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The stats that explain how Sweden has been affected by gun crime

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The stats that explain how Sweden has been affected by gun crime
Police cordons at the scene of a fatal shooting in Umeå earlier this year. Photo: Samuel Pettersson / TT
15:47 CET+01:00
A total of 33 people have died in shootings in Sweden in 2019 so far. The Local looked into police statistics to find out how this compares to recent years, and which regions have seen the biggest rises and falls in gun crime.

Police figures show that the number of shootings have remained steady in most places, including the capital Stockholm and southern city of Malmö, but that in some regions and most notably in northern Sweden, they have risen sharply over the past three years.

There were a total of 268 reported shootings across Sweden in 2019 up until October 31st. 

This figure includes all "confirmed shootings" which were considered criminal and not the result of an apparent accident. Confirmed shootings include those with more than one eyewitness or with clear evidence of a gun being fired, such as empty cartridges, and they include both shots aimed at people as well as those aimed at objects, for example, signage or vehicles. 

In 2018, the total number of shootings in the whole of Sweden was 306 which included 45 fatalities and 135 non-fatal injuries, which compared to 324 shootings, 43 fatalities, and 139 non-fatal injuries in 2017.

The statistics looked at how many shootings took place in each of the country's police authority regions: Stockholm (covering Stockholm and Gotland), southern Sweden (Skåne, Blekinge, Kalmar and Kronoberg counties), central Sweden (Uppsala, Gävleborg and Västmanland counties), western Sweden (Halland and Västra Götaland counties), eastern Sweden (Jönköping, Södermanland and Östergötland counties), northern Sweden (Jämtland, Norrbotten, Västerbotten and Västernorrland counties), and Bergslagen (which refers to central-western Sweden, covering Dalarna, Örebro and Värmland counties). 

Of these regions, Stockholm had the highest number of shootings with 70 so far this year, followed by southern Sweden which has seen 50 shootings and central Sweden with 41.

When it comes to fatal shootings, there have been 33 victims in all of Sweden in 2019.

Almost half (15) of these took place in Stockholm, while seven took place in southern Sweden, four in the Bergslagen region and three each in northern and central Sweden.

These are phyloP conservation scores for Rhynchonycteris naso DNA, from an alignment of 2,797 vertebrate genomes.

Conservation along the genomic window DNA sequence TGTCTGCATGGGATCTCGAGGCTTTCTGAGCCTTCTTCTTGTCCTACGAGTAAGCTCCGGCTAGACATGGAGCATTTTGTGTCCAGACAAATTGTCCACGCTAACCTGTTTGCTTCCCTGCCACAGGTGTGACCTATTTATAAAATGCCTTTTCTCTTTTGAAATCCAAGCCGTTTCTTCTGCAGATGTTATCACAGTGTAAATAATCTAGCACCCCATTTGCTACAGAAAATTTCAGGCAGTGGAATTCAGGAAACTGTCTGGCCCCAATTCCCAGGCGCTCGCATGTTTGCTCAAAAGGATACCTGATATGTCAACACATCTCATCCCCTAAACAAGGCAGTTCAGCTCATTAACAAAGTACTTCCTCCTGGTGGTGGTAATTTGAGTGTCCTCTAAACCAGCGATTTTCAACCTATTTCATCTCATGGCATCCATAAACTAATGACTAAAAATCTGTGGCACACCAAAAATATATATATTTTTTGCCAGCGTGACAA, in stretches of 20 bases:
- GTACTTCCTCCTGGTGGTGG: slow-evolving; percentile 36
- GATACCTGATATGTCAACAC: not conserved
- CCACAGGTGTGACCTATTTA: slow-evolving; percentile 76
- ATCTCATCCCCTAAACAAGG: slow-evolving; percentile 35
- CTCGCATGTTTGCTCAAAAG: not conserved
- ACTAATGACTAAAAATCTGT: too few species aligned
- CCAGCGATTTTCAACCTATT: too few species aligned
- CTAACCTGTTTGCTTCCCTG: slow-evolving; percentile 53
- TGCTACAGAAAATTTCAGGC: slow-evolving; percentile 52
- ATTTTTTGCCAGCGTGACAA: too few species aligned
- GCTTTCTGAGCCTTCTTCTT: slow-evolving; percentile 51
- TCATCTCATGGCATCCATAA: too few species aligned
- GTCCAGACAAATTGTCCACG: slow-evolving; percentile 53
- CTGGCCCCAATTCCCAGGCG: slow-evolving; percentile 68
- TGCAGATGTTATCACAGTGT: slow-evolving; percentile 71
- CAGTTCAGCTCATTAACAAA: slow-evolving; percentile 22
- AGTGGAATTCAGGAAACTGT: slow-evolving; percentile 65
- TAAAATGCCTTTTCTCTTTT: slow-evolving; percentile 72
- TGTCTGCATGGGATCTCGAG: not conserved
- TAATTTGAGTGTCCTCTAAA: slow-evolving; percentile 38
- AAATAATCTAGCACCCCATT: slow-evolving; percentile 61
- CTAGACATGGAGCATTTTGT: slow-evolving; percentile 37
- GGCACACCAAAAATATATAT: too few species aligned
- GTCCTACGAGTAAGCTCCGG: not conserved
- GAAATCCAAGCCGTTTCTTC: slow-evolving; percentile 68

A further 91 people nationwide have been injured in shootings so far this year.

Again, most injuries from firearms (25) occurred in Stockholm, followed by southern Sweden (18), central Sweden (17), eastern Sweden (12). Ten people were injured in shootings in western Sweden, five in northern Sweden and four in Bergslagen.

While Stockholm and southern Sweden have consistently been the regions with the most gun crime and fatalities linked to shootings over the past three years, these are not the areas which have seen the biggest increase.

Northern Sweden has had 28 incidents of gun crime so far in 2019, leading to three deaths and five other injuries, but this is a significant increase from 14 firearm incidents in 2018 and just three the previous year.

After one person was killed and two injured in a shooting in the northern town of Umeå this January, a police spokesperson said it was an extremely rare incident for the town.

By contrast, Stockholm saw 119 shootings in 2017 and 95 in 2018, while southern Sweden experienced 81 in 2018 and 95 in 2017.

Sweden's crime and homicide rates are both low when compared with many other countries, and previous decades in Sweden. Since 2015, the homicide rate per 100,000 people has been higher than 1.0 each year, which is above the rate between 2002-2011 but lower than the levels of between 1.3 and 1.4 seen during the 1990s. 

For an international comparison, the homicide rate per 100,000 people was 5.0 in the USA and 1.2 in the UK in 2018.

As The Local has reported previously, while the overall murder rate has not changed much in Sweden, the proportion of murders where a gun was used has risen over the past decade. 

Since 2011, when the rate of firearm usage was first measured by the National Council on Crime Prevention (Brå), the number of gun murders has more than doubled, from 17 cases in 2011 (21 percent of total murders) to 43 in 2018 (40 percent of total murders).

 

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